In a new article at AlterNet, Noam Chomsky describes the United States as a "rogue state" operating under the leadership of a "one-party" system. He recommends that the global community "de-Americanize" itself by separating from a "reigning military power [that] is losing credibility in other domains."
Chomsky describes the U.S. as an ill-functioning and unruly hegemonic power, stewarded in large part by a coalition of business interests that can no longer control the populist forces they've unleashed as a "battering ram in the neoliberal assault against the population." The GOP establishment has had some success, Chomsky grants, "but now finds that it can no longer control its base, much to its dismay." He cites the virulent response to Obamacare, and the recent government shutdown, as cases-in-point.
Chomsky saves his greatest indignation, however, for the U.S.'s recent capture and interrogation of the terrorist suspect Abu Anas al-Libi, seized by U.S. forces in the Libyan capital of Tripoli. "U.S. Secretary of State John Kerry informed the press that the actions are legal because they comply with American law, eliciting no particular comment," Chomsky writes. "Principles are valid only if they are universal," he continues. "Reactions would be a bit different, needless to say, if Cuban special forces kidnapped the prominent terrorist Luis Posada Carriles in Miami, bringing him to Cuba for interrogation and trial in accordance with Cuban law.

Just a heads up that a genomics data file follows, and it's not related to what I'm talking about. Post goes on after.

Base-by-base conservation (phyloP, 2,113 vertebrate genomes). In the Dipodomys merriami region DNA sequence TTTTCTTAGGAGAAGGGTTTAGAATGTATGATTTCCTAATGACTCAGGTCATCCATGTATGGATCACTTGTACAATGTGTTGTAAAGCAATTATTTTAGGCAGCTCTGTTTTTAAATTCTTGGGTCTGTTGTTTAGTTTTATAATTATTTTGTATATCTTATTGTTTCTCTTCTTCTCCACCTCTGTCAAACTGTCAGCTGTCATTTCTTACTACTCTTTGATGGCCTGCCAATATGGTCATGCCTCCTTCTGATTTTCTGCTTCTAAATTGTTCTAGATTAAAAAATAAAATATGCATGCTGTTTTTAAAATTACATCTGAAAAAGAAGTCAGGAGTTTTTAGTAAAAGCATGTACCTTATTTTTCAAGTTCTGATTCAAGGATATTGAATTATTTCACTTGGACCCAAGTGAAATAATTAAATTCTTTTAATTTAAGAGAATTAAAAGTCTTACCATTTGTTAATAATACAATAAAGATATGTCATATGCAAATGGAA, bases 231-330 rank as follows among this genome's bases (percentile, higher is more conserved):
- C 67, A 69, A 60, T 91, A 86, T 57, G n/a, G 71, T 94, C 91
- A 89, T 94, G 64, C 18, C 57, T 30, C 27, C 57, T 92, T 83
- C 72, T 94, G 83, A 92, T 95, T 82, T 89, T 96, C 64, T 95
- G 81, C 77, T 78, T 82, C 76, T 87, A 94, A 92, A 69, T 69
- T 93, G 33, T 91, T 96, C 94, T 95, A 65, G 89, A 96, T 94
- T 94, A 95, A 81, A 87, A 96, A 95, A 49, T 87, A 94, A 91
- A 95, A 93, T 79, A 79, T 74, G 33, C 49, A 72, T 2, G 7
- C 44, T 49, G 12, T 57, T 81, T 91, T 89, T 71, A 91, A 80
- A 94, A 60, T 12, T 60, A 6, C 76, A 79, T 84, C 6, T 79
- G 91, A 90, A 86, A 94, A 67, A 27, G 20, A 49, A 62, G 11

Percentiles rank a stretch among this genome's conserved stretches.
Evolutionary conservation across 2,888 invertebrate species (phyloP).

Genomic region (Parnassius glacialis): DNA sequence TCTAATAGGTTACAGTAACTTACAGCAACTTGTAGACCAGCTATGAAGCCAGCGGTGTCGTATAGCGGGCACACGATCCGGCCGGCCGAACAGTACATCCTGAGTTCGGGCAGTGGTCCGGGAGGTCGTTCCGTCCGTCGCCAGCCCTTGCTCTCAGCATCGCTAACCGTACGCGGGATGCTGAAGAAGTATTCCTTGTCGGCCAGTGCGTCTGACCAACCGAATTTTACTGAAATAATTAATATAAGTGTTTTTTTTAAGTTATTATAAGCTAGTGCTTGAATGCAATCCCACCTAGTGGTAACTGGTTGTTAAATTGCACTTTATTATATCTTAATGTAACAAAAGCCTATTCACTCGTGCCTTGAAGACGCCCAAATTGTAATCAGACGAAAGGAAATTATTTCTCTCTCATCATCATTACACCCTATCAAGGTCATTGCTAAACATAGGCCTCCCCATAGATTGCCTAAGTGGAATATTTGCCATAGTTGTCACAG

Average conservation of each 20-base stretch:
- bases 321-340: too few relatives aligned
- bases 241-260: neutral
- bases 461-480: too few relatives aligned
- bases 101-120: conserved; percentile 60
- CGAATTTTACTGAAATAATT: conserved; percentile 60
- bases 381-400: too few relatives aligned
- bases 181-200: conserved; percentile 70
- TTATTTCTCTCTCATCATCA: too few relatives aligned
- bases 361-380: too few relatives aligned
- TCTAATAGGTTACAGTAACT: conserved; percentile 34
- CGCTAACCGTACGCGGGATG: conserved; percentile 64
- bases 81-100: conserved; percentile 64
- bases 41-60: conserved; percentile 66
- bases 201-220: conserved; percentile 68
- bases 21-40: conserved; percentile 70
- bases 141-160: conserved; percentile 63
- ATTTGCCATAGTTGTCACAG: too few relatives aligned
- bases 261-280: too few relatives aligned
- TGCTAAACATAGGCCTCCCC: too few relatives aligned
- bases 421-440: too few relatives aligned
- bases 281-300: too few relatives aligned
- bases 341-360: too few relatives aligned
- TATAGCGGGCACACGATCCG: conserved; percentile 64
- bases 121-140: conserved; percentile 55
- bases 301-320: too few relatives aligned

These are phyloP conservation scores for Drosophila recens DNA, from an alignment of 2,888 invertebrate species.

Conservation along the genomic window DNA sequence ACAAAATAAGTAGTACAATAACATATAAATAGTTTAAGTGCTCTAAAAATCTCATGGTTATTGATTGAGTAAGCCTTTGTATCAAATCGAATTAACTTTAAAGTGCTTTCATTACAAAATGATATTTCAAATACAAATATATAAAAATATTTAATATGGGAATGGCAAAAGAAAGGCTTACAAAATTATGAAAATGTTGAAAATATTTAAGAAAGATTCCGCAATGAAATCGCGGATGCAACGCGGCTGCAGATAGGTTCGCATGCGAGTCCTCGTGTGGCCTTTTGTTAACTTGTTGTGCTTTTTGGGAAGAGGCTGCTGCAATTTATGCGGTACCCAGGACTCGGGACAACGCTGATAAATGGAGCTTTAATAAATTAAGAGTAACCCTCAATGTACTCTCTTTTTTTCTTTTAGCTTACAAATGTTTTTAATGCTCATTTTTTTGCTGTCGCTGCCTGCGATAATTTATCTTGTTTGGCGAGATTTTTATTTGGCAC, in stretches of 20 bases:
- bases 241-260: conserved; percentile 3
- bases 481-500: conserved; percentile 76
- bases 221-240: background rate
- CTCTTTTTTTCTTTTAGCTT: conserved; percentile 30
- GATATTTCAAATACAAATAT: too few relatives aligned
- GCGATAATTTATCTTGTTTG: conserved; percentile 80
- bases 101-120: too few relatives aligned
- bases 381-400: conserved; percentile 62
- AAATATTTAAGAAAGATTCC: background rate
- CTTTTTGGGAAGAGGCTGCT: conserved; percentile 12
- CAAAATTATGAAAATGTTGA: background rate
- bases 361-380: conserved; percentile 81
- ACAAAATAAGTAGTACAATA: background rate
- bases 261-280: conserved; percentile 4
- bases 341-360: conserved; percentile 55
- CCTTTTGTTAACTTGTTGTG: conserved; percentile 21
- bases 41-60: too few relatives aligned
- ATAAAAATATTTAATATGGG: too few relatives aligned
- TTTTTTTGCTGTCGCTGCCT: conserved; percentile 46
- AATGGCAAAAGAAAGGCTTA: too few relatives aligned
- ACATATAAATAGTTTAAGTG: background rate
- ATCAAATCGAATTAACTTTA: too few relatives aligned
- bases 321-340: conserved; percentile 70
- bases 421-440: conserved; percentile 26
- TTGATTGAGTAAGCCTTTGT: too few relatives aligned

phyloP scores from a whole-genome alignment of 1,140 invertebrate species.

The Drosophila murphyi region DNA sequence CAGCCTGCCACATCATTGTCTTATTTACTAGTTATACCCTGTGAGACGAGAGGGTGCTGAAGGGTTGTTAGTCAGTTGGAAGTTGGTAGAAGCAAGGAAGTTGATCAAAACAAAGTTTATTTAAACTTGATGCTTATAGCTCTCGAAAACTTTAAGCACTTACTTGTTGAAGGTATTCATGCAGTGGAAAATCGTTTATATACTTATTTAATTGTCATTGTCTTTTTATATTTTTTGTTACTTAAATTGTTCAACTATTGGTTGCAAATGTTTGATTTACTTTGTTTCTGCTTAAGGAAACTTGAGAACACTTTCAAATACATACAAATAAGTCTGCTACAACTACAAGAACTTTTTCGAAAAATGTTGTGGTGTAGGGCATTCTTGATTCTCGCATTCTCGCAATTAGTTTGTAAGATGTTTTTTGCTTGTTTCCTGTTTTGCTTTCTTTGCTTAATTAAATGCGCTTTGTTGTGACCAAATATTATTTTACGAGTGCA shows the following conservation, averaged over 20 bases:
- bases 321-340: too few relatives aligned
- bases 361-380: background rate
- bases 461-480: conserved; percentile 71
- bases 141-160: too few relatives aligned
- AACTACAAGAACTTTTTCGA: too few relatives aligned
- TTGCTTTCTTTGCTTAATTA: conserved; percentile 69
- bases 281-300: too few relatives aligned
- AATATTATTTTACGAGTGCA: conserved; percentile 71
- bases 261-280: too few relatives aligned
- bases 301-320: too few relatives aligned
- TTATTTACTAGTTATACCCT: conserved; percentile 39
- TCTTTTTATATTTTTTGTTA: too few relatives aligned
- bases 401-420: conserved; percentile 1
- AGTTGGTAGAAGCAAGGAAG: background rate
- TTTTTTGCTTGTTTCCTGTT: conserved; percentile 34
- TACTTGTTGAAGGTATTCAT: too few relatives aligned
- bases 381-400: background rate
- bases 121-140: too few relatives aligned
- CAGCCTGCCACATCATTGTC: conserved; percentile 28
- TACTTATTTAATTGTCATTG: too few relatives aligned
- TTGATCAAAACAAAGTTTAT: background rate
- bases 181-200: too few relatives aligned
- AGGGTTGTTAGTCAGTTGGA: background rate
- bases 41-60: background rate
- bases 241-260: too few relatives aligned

Such actions are restricted to rogue states. More accurately, to the one rogue state that is powerful enough to act with impunity: in recent years, to carry out aggression at will, to terrorize large regions of the world with drone attacks, and much else.
And to defy the world in other ways, for example by persisting in its embargo against Cuba despite the long-term opposition of the entire world, apart from Israel, which voted with its protector when the United Nations again condemned the embargo (188-2) in October.
Whatever the world may think, U.S. actions are legitimate because we say so. The principle was enunciated by the eminent statesman Dean Acheson in 1962, when he instructed the American Society of International Law that no legal issue arises when the United States responds to a challenge to its "power, position, and prestige."
Cuba committed that crime when it beat back a U.S. invasion and then had the audacity to survive an assault designed to bring "the terrors of the earth" to Cuba, in the words of Kennedy adviser and historian Arthur Schlesinger.